• Take a quick look at your hands. Whenever you sense you are losing control over the dream, shift your glance back to your hands.
  • Don’t look at too many things at once, rather choose two or three things you want to explore in this lucid dream and shift your eyes from them to your hands every once in a while.
  • Avoid contact with animate objects in your lucid dreams. If there are some present, slowly move away from them without acting strange.
  • If the lucid dream shows signs of dissipation, start spinning.
  • Beware of false awakenings: while spinning, remind yourself that the next thing you see will be another lucid dream. Whatever happens next, perform a reality check.

Nightmares and lucid dreaming

The Nightmare - Henry Fuseli
John Fuseli – The Nightmare (1781)

There are no bad dreams.

Buddha

It is imperative to understand: despite being unpleasant, nightmares have a tremendous positive value. According to Carl Jung, nightmares are manifestations of our bad or “shadowy” qualities. Yet they are parts of us and we must take responsibility for them, which can be successfully done in lucid dreams.

Achieving wholeness (nirvana) is impossible without coming to terms with the shadowy parts, and dreams’ or nightmares’ help is priceless. Nightmares are solved by direct, face-to-face, dealing with them. Obviously, this requires lucidity. When you find yourself in a lucid nightmare, remind yourself that you are invulnerable. Then face the horrible parts and engage in a conversation with them.

Always treat them as your equals: remember, your dream body is as much of a mental model as any other content of your lucid dream. Calmly ask the frightening characters questions like “Who are you?”, “What do you want?”, “Can we help each other?” It is almost certain that they will improve their image, become less frightening and start talking.

DON’T try to scare the nightmare away or make it disappear. First of all, you are unlikely to succeed, and secondly, in psychological terms you would be suppressing your anxiety instead of healing it, meaning it will come back at you. Treat the characters from your lucid nightmares with respect and genuine interest.

To get prepared for a lucid nightmare:

  • Choose a recent nightmare and imagine a dialogue you would have had with the scare force if it was a lucid dream. Reverse any action that you would not have taken knowing you were asleep. Write the questions down.
  • Intend to become lucid the next time you find yourself in a frightening dream.
  • When you see someone you have a conflict with or who appeared in your nightmares, ask yourself if you are dreaming, do reality checks and then imagine what questions you would have asked that person if you were in a lucid dream.
  • Evaluate the dialogue later and think of more questions to ask and topics to touch. If you have been having a recurrent nightmare, spend some time every day creating a firm intention to recognize it when it occurs again and write down your action (questions) for the time you realize you are lucid. If the nightmare has variations, outline its different scenarios and be prepared for any.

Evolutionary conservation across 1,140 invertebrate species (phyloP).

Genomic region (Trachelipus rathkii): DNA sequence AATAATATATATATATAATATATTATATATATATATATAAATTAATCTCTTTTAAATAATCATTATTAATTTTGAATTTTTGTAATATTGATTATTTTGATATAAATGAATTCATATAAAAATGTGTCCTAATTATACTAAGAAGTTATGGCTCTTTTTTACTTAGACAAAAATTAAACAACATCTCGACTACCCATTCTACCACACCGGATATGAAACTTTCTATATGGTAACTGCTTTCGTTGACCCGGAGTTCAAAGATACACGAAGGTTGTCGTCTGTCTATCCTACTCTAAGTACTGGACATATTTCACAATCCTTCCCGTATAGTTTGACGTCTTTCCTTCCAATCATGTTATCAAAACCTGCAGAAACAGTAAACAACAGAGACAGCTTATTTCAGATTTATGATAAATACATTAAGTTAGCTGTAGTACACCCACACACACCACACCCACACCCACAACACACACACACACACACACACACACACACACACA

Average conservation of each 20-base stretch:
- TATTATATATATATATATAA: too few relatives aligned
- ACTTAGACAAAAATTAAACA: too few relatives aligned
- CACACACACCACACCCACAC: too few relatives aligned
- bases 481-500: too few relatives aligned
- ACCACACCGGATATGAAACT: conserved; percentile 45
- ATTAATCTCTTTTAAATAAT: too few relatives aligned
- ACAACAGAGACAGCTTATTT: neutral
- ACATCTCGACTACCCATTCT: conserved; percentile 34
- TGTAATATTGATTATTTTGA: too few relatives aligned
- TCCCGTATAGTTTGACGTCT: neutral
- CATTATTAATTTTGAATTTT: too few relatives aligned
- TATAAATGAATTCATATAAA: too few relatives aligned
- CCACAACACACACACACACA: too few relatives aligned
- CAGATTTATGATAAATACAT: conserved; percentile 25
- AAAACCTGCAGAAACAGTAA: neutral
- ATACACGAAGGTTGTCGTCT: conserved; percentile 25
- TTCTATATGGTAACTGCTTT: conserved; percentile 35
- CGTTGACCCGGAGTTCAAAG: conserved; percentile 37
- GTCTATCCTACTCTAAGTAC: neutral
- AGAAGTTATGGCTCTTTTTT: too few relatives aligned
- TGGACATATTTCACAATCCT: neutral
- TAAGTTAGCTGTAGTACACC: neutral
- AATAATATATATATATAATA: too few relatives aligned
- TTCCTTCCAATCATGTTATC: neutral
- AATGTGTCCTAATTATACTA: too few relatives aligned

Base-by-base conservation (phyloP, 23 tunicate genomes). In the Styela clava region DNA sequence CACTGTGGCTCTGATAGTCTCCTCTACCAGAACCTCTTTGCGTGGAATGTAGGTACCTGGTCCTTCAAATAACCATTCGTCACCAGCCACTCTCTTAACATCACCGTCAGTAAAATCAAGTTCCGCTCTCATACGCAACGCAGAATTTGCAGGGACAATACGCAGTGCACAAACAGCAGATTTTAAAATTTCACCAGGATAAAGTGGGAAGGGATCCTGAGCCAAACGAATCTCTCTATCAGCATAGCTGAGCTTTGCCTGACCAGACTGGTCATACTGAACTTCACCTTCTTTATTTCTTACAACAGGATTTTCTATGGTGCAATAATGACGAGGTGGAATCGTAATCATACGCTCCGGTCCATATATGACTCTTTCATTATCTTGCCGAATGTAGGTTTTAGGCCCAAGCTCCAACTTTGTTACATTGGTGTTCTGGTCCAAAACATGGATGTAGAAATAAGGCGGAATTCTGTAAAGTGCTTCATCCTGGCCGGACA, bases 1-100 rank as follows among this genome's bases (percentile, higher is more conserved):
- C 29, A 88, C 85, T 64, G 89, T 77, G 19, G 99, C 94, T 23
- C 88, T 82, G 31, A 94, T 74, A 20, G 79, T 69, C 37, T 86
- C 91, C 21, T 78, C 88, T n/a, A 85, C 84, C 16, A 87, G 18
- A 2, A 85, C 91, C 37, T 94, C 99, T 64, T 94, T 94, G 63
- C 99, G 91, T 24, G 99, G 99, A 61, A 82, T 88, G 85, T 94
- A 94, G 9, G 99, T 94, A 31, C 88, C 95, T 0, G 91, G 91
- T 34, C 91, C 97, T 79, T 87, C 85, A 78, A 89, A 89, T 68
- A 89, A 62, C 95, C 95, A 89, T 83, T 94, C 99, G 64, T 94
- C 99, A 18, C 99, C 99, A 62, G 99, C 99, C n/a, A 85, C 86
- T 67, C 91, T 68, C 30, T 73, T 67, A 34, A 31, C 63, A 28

This should help you not only overcome nightmares but turn them into allies on the path to systematic lucid dreaming.

References

The following resources provide such a thorough picture of lucid dreaming, its origins, history, development and the current state that, after reading them all, you can consider yourself a theoretical expert on the subject.

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    2. Aviram L, Soffer-dudek N. Lucid dreaming: intensity, but not frequency, is inversely related to psychopathology. Front Psychol. 2018;9:384. doi:10.3389/fpsyg.2018.00384
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    8. Harb G. C., Brownlow J. A., Ross R. J. Posttraumatic nightmares and imagery rehearsal: the possible role of lucid dreaming. Dreaming. 2016;26:238–249. doi:10.1037/drm0000030
    9. LaBerge S. Lucid dreaming in Western literature. In: Gackenbach J., LaBerge S. (eds) Conscious Mind, Sleeping Brain. Springer, Boston, MA. 1988. doi:10.1007/978-1-4757-0423-5_2
    10. LaBerge SP, Nagel LE, Dement WC, Zarcone VP. Lucid dreaming verified by volitional communication during REM sleep. Percept Mot Skills. 1981;52(3):727-32. doi:10.2466/pms.1981.52.3.727
    11. Saunders DT, Roe CA, Smith G, Clegg H. Lucid dreaming incidence: A quality effects meta-analysis of 50years of research. Conscious Cogn. 2016;43:197-215. doi:10.1016/j.concog.2016.06.002
    12. Schädlich M, Erlacher, D. Applications of lucid dreams: An online study. International Journal of Dream Research. 2012;5(2):134–138.
    13. Schredl M, Erlacher D. Frequency of lucid dreaming in a representative German sample. Percept Mot Skills. 2011;112(1):104-108. doi:10.2466/09.PMS.112.1.104-108
    14. Schredl, M., & Erlacher, D. (2004). Lucid dreaming frequency and personality. Personality and Individual Differences, 37(7), 1463–1473. doi:10.1016/j.paid.2004.02.003
    15. Vallat R, Ruby PM. Is it a good idea to cultivate lucid dreaming?. Front Psychol. 2019;10:2585. doi:10.3389/fpsyg.2019.02585
    16. Voss U, Holzmann R, Tuin I, Hobson JA. Lucid dreaming: a state of consciousness with features of both waking and non-lucid dreaming. Sleep. 2009;32(9):1191-1200. doi:10.1093/sleep/32.9.1191